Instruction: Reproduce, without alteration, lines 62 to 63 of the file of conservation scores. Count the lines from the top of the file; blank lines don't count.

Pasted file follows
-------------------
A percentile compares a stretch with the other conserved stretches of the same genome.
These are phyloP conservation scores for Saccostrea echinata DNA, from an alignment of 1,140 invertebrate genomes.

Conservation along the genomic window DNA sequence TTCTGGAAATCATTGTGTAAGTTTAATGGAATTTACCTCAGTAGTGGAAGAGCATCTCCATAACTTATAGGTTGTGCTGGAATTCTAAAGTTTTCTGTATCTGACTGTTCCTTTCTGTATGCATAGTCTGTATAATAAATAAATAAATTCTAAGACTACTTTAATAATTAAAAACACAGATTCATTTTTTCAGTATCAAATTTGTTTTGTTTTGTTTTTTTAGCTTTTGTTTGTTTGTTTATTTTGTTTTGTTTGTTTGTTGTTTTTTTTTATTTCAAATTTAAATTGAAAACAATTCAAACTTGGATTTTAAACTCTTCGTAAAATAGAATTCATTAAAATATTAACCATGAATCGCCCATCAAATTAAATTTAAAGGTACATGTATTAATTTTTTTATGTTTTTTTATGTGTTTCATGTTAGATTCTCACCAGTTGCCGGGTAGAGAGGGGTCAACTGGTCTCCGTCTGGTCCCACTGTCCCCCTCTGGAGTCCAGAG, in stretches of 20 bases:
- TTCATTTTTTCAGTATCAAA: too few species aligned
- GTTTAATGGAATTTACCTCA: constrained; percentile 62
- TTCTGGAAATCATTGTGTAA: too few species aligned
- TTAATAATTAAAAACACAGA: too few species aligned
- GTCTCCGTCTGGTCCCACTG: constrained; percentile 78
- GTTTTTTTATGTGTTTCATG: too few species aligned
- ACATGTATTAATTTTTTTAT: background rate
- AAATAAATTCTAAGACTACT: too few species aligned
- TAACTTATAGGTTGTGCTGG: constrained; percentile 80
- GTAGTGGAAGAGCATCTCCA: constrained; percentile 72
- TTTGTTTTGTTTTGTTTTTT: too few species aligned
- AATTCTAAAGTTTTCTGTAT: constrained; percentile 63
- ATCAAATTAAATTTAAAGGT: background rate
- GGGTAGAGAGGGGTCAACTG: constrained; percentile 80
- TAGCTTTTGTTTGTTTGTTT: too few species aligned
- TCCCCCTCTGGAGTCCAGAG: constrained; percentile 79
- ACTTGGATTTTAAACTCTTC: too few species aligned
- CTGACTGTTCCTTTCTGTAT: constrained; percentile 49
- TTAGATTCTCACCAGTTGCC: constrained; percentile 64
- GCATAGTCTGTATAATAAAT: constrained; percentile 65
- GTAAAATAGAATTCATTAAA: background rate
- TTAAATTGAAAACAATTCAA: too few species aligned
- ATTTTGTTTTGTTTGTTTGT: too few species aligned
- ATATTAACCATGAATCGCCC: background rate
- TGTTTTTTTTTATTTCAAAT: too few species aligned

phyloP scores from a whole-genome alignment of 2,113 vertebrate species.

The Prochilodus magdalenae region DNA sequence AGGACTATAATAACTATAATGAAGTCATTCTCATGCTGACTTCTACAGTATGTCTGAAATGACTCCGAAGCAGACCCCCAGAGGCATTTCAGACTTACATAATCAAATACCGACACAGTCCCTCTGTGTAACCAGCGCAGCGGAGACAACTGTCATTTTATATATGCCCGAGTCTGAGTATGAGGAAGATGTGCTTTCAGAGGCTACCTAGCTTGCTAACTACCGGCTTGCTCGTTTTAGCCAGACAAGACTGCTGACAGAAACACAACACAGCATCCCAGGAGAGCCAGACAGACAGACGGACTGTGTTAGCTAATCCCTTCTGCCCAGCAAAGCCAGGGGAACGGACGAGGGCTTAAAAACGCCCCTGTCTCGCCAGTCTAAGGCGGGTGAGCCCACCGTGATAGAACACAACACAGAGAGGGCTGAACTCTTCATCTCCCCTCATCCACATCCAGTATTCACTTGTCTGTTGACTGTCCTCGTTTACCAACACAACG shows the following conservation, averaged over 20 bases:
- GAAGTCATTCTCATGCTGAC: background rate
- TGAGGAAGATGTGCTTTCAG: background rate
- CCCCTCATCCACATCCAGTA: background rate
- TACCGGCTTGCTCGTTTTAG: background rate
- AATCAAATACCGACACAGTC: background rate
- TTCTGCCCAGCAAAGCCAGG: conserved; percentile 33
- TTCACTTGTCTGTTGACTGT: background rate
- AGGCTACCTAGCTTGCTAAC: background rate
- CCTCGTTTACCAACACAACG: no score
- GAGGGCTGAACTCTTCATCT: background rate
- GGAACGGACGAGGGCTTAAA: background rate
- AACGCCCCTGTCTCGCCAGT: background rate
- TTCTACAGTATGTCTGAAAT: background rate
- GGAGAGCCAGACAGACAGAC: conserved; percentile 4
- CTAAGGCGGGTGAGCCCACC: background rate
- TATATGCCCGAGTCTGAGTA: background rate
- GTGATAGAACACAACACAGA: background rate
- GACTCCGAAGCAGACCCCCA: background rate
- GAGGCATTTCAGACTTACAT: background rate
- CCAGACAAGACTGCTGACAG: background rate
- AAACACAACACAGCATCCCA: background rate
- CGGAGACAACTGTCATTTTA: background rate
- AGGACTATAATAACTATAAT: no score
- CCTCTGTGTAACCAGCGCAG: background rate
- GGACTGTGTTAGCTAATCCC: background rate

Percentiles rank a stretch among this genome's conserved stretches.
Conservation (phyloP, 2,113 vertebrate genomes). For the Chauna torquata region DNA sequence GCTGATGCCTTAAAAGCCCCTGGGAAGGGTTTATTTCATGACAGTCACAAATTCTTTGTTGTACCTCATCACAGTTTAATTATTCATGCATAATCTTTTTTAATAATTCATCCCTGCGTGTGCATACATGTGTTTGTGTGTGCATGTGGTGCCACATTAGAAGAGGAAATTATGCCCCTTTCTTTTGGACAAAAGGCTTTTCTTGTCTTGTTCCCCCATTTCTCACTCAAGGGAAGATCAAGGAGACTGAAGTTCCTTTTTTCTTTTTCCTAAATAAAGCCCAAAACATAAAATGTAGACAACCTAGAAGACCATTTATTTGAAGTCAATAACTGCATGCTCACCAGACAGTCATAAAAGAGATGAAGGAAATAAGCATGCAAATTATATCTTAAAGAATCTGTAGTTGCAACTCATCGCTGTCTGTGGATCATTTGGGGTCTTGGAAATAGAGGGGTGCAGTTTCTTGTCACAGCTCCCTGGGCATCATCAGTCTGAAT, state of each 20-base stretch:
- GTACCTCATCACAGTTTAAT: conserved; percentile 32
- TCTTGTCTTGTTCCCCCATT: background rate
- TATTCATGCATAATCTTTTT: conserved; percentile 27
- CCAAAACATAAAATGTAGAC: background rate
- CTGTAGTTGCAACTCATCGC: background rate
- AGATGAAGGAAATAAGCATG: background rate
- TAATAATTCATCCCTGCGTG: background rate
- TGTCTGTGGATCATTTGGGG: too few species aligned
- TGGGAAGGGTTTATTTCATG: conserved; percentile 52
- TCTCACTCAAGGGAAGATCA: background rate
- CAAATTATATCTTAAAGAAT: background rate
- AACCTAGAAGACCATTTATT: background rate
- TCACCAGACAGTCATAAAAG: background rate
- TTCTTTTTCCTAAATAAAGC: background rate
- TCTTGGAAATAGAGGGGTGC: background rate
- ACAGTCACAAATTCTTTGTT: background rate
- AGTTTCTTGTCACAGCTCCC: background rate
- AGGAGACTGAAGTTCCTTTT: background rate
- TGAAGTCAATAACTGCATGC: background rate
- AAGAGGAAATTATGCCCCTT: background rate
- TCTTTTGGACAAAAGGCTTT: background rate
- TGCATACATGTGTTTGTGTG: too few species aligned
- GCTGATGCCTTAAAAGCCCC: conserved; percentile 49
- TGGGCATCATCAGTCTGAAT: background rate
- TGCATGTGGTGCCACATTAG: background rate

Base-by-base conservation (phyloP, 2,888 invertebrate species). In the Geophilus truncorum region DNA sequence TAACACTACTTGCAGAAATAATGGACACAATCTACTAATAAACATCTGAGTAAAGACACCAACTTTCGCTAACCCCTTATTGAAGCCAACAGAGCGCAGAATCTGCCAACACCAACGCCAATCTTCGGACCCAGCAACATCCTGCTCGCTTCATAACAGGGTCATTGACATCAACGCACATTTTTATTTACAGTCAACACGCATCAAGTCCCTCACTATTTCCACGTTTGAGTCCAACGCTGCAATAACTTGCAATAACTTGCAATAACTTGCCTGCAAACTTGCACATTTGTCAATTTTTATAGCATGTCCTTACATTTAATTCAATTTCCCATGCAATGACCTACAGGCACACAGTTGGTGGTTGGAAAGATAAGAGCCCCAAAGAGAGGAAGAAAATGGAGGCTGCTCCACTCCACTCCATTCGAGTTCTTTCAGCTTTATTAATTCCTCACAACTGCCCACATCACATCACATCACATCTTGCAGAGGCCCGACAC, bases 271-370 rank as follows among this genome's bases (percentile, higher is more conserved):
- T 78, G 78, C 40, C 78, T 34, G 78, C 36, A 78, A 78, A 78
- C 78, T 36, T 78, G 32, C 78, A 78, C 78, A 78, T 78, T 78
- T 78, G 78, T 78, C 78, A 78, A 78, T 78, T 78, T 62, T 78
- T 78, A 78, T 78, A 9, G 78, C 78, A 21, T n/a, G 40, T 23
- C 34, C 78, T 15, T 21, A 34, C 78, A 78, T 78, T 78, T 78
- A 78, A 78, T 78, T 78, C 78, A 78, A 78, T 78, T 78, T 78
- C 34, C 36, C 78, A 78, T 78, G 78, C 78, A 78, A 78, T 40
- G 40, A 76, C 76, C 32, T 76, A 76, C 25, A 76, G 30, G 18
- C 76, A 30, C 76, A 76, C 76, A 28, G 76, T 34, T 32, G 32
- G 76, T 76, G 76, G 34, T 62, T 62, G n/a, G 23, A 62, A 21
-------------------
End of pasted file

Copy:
- CTGTAGTTGCAACTCATCGC: background rate
- AGATGAAGGAAATAAGCATG: background rate